Lungs is not explicitly a ‘climate change play.’ Duncan Macmillan has no interest in shoving capital-‘I’-issues down his audience’s throat – but what he does do is show them two people thinking about the rest of their lives in a way that most people from this generation will surely recognise. What pervades Lungs is the sense that it’s difficult to picture a future that feels like the world we’ve grown up in, a future that hasn’t been climate changed – and how can any of us accurately factor all that terrifying known unknown in when making decisions?
Paines Plough have brought two Macmillan plays to their portable Roundabout space at Summerhall, this and Every Brilliant Thing, and both of them seem very gently and un-showily set on breaking your heart. This two-hander, beautifully performed by Abdul Salis and Sian Reese-Williams, gets inside the relationship of two educated thirty-somethings deciding whether or not to have kids. Their desire for children is pitted against the knowledge that, environmentally speaking, there’s little they can do that is worse for the planet than put another human being on it.
The naturalism of Macmillan’s dialogue is off-set by the stylised nature of George Perrin’s direction, with the characters discussing and describing the things they are doing (shopping in Ikea, say, or cuddling on the couch) while still facing each other, not touching. If it sounds pretentious, it isn’t; it gives the show the air of a radio play at times, but there’s also something satisfying about the couple’s distance from one another, something sad about seeing them say that they’re touching one another when they’re not. They remain, as much as they love one another, essentially two very separate people at all times, not quite as united as they tell themselves they are.
As a dissection of the mechanics of a relationship, Lungs is remarkable. Both characters are nuanced and well-drawn, and the way they love but misunderstand one another, tear strips off each other, is horrible to watch. The level of complexity and reality in Macmillan’s writing is stunning and a lot of its strength lies in its understatement: the quiet disappointment of having to accept that even the person who loves you most may never know you as well as you want, or be able to interpret without effort what it is that you need.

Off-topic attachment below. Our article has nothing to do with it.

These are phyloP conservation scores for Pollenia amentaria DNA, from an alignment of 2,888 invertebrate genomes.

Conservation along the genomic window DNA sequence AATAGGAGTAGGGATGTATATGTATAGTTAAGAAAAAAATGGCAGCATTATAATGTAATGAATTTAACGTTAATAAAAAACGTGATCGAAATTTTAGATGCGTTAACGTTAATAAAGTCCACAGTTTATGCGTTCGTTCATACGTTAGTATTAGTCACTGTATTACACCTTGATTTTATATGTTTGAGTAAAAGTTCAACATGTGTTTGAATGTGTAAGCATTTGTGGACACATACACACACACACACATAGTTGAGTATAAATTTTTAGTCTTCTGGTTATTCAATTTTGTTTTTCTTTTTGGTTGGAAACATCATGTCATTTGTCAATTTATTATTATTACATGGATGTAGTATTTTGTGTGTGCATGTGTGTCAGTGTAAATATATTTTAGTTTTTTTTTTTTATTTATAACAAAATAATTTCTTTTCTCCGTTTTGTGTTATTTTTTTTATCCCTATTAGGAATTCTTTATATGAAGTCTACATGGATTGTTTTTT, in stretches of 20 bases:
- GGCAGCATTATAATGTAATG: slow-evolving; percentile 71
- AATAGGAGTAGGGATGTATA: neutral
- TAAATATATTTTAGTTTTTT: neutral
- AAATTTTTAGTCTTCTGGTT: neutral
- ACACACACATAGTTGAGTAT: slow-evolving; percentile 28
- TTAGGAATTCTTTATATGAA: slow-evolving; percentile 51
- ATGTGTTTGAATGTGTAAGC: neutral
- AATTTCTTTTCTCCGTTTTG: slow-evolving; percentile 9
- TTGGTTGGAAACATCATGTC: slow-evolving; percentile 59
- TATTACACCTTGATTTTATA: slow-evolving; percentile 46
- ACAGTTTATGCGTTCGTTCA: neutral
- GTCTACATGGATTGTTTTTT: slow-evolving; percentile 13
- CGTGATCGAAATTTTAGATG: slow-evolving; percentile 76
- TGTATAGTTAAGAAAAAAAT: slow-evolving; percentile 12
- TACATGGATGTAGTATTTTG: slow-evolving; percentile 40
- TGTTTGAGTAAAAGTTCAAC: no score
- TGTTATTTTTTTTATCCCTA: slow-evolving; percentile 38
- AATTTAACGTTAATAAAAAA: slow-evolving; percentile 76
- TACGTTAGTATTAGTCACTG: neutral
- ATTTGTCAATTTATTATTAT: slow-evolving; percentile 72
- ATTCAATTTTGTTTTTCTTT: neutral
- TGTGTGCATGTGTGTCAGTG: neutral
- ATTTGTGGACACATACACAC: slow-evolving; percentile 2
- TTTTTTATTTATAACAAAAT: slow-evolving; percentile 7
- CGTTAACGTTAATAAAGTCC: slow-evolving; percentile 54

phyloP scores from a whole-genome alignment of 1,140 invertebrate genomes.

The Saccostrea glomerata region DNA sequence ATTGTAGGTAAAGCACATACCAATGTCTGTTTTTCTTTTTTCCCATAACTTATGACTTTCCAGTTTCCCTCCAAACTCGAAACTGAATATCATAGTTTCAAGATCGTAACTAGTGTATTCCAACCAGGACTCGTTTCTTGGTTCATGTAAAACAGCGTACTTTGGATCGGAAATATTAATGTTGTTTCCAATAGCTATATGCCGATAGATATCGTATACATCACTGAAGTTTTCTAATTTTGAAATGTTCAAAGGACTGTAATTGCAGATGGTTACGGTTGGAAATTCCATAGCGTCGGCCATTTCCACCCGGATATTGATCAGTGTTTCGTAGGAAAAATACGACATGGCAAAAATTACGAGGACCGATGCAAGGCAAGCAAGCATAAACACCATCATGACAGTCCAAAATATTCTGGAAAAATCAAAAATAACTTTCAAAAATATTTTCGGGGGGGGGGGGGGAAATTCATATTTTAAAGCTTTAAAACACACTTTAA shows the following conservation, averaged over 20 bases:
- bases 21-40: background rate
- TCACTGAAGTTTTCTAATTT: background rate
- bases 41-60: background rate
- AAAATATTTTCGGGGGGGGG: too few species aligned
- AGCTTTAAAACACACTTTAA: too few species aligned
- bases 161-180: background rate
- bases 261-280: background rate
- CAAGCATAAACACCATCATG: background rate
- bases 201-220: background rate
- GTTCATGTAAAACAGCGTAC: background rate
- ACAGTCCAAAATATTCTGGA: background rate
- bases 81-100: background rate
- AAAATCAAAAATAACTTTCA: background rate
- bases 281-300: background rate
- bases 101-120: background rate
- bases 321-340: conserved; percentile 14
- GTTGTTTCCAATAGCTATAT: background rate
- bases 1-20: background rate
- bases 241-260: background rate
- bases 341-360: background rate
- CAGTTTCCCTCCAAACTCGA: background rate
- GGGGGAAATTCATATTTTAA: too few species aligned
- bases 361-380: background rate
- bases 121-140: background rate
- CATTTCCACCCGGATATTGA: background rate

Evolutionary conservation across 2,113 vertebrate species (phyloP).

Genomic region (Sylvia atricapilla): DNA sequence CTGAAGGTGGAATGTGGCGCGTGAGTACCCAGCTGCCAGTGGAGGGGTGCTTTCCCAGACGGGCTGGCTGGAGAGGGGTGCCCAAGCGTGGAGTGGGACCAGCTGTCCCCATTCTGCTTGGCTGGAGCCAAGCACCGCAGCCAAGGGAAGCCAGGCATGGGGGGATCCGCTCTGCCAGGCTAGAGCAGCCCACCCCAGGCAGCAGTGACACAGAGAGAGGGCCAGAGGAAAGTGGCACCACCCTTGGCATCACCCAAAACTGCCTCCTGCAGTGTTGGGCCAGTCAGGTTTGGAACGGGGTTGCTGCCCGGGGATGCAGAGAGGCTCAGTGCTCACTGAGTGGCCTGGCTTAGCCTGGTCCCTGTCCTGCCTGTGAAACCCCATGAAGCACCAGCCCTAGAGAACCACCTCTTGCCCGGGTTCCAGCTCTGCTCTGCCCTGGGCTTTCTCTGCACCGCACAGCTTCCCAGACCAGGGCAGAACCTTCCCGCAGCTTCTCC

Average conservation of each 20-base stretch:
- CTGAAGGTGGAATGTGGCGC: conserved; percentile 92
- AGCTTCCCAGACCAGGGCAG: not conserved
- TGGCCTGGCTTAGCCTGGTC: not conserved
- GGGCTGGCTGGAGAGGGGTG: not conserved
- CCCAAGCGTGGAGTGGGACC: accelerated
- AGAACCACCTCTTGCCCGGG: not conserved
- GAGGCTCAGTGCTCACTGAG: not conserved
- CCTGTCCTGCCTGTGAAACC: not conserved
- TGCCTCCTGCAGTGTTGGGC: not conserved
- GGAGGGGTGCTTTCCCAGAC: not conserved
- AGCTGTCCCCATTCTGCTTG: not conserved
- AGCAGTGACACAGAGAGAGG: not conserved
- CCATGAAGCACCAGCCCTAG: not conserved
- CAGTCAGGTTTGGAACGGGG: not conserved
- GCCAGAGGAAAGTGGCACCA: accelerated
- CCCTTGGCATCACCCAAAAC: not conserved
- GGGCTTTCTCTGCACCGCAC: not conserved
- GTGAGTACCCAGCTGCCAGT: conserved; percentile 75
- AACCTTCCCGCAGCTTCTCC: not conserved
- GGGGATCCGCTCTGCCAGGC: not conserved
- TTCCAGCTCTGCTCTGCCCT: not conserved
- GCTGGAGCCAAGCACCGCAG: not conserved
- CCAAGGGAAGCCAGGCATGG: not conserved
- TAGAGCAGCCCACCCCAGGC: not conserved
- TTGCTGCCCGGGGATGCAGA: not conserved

It’s not bleak to watch, for all that it sounds it. Macmillan’s peppered the whole thing with plenty of good jokes and funny conceits, as when, before they’ve even decided whether or not to try for a baby, the couple talk about schools and how kids grow up and hate you and leave, the enormity of the concept of actually bringing another person into the world running clean away with them.
I can’t put my finger on why I didn’t find Lungs as moving as some of the other, audibly sniffling, audience members (and I’m a big crier. I had to sit down in the street after Constellations) – perhaps I’m just a little young to fully identify with that to-breed-or-not-to-breed point in a relationship. But even if you don’t entirely emotionally connect with Lungs, it remains intellectually fascinating, Macmillan tapping perfectly into that terror of the future that characterises our generation, a bleak-looking future we’ve inherited that we don’t entirely understand or know how to avoid. He doesn’t shy away from tackling big themes but never loses an eye for the minutiae, the personal in the political, and with moving performances from its two leads to boot, Lungs is assured, grab-you-by-the-heart theatre that will live on in your mind long after the actors have taken their bows.